A Biblical View of Financing Missions

By Mike Pettengill, Jun 16, 2016

The concept of funding missions through the financial support of others is not a new concept. In fact, raising support for missions has a long and distinguished biblical history. Throughout the Bible God calls upon His people to give sacrificially so missionaries can travel the globe to bring Him glory.

Christians should develop a war-time approach to sacrificial support of missions. During great wars those who stayed behind sacrificed their comfort to help do their part so those in the trenches could fight on. The spiritual warfare that is being waged on every corner of the globe is no less deserving of sacrificial support than the great wars of man.

God has blessed American Christians with the ability to fund the global missions battle raging around the world. American churches are the richest in history not so they can provide their congregants with softer cushions for their pews. American churches are the richest in history to finance global evangelism. We must not mistake God’s financial blessings as a reward for our good service. We have been blessed to glorify God, not to create comfort and security for ourselves. Local churches should focus their time and talents on local evangelism and their treasure on global evangelism.

Tentmaking like Paul
Shouldn’t all those lazy, freeloading missionaries stop begging for money and start supporting themselves like the Apostle Paul did? Paul, who was a knowledgeable tent maker, did not encourage missionaries to earn their own way. In fact, quite the opposite. He taught churches they should financially support full-time servants of the gospel. People erroneously make the assumption Paul always supported his ministry by making tents. That was not his preferred method. Paul began by making tents, but quit as soon as church support came in.

For Paul, the concept of financial independence and apostolic authority were interwoven. In Paul’s quarrel with his detractors in Corinth (1 Cor. 4:12, 9:1-18, 16:5-6, 2 Cor. 2:17, 8:1-9:15) he argues in favor of the church supporting laborers of the gospel. The Corinthian church was in a season of plenty. He explains to them that their financial blessing is not meant for them, but to share with other Christian laborers in need.

Throughout his epistles Paul clearly encourages the financial support of missionaries and pastors through the church. He instructs the Galatians (Gal 6:6) that the church body is to financially support the teachers of the faith. He quotes the gospels (Luke 10:7 and Matt. 10:10) when in 1 Timothy he tells the church to allow the servants to eat (1 Ti 5:18). Paul thanks the church at Philippi for supporting him (Phil. 4:10-20).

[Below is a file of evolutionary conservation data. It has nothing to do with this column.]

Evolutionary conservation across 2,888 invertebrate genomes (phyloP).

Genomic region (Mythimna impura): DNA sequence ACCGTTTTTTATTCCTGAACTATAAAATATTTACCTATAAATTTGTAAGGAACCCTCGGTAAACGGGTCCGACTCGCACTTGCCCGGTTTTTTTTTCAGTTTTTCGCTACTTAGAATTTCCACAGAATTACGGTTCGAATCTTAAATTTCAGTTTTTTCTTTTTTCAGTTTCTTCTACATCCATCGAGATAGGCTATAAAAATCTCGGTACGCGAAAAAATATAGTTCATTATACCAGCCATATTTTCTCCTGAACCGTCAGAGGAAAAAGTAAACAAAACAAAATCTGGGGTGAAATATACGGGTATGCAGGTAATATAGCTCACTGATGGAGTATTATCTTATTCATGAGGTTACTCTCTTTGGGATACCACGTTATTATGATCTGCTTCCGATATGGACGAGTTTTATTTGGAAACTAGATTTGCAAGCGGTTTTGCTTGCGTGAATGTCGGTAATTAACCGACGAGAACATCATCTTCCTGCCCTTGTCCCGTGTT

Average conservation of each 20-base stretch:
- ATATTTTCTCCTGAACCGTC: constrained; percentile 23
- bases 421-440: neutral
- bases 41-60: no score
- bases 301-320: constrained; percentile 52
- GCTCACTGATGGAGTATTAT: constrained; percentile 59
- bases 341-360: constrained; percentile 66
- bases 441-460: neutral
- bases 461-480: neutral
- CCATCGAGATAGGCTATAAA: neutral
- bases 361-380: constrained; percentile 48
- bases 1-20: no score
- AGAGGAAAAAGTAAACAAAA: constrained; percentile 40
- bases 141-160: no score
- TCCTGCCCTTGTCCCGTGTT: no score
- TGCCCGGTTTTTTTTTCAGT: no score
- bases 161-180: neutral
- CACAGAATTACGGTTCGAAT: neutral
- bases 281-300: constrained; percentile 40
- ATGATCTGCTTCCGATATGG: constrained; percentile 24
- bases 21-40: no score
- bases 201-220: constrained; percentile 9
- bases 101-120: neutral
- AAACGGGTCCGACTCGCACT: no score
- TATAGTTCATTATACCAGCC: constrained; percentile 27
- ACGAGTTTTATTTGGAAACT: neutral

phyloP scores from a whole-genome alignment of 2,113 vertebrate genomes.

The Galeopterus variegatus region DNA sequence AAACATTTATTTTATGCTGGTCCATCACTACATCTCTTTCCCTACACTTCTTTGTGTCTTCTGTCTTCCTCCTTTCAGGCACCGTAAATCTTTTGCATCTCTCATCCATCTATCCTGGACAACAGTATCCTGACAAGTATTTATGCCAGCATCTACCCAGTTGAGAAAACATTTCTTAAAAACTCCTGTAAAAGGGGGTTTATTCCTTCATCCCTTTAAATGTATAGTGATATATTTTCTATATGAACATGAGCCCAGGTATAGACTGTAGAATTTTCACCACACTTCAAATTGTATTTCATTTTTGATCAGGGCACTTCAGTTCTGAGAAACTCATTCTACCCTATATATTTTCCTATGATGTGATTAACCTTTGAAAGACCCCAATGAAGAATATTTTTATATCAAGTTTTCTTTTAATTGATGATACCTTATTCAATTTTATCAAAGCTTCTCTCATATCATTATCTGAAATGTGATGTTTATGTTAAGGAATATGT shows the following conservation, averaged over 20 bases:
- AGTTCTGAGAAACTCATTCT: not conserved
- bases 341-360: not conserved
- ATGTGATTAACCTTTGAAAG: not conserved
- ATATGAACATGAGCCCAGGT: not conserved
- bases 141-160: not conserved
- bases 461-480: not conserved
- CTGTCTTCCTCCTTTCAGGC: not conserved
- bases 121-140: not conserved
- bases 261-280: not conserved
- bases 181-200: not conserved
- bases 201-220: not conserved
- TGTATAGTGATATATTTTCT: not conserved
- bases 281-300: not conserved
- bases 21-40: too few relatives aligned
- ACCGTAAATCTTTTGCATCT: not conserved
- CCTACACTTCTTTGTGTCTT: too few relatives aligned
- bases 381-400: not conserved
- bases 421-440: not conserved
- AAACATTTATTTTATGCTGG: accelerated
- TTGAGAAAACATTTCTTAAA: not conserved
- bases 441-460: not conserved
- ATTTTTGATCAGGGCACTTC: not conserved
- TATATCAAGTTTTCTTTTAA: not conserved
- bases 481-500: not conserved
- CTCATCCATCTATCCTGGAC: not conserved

Much of Paul’s letter to the Romans focused on financial support of missions work. Paul asked the Roman church to financially support Phoebe and her work (Rom. 16:1-2). Paul also sought the aide of the Roman church to fund his mission work in Spain (Rom. 15:20-24). Indeed, D.A. Carson says of this passage, “According to some scholars, Paul’s primary reason for writing this letter is to establish a relationship with the Roman Christians so that they would financially support his mission to plant new churches in Spain.”

Much of Paul’s writing was not focused on missionaries caring for their own financial needs, but rather Paul's desire for the church to provide for missionaries.

That freeloader Jesus
Jesus came from a working-class carpenter’s home. However, He chose a life where He and His full-time followers were dependent upon the contribution of those who supported His mission (Matt. 10:8-11, Luke 10:38-42).

Jesus’ ministry was funded by those who received his teaching (Luke 8:1-3). The women portrayed in this passage were paying the expenses for Jesus to travel through the cities “bringing the glad tidings of the kingdom of God.” Jesus depended on others for support.

Jesus instructed the disciples to rely on others while ministering (Matt. 10:5-15). He repeated this in Luke 10:7 when he sent out the 70 believers. Those he sent were not to provide for themselves.

God wants us to depend on Him. He wants us to come to him with our needs. As our faithful Father, He is eager to meet those needs (Matt. 7:7-12). God’s way of disseminating blessings to his fulltime laborers is by providing those blessings through His Church.

Old Testament beggars
The concept of the church financially supporting missionaries and pastors is not confined to the New Testament. David presented his vision for building a temple to the people and they joyously responded with their time, talents, and treasures (1 Chr. 28:1-29:20). Nehemiah sought support for the reconstruction of the wall of Jerusalem (Neh. 1:1-2:9). In fact, the entire Levitical system was based on God’s people financially supporting full-time ministers (Num. 18: 21-24). God’s workers have always received financial support from other disciples.

God’s teaching is very explicit. There are many examples of this principle being practiced throughout the Scriptures. How should missionaries receive financial support? Biblically, there is only one answer. As the Lord has commanded, those who proclaim the gospel should get their living by the gospel (1 Cor. 9:14). God’s hardworking missionaries are to be financially supported by God’s exceedingly blessed church. Churches support your missionaries and missionaries do not be intimidated to follow God’s instructions.

Mike Pettengill has served with MTW in Honduras and Equatorial Guinea. He is now the director of MTW’s West Coast office.

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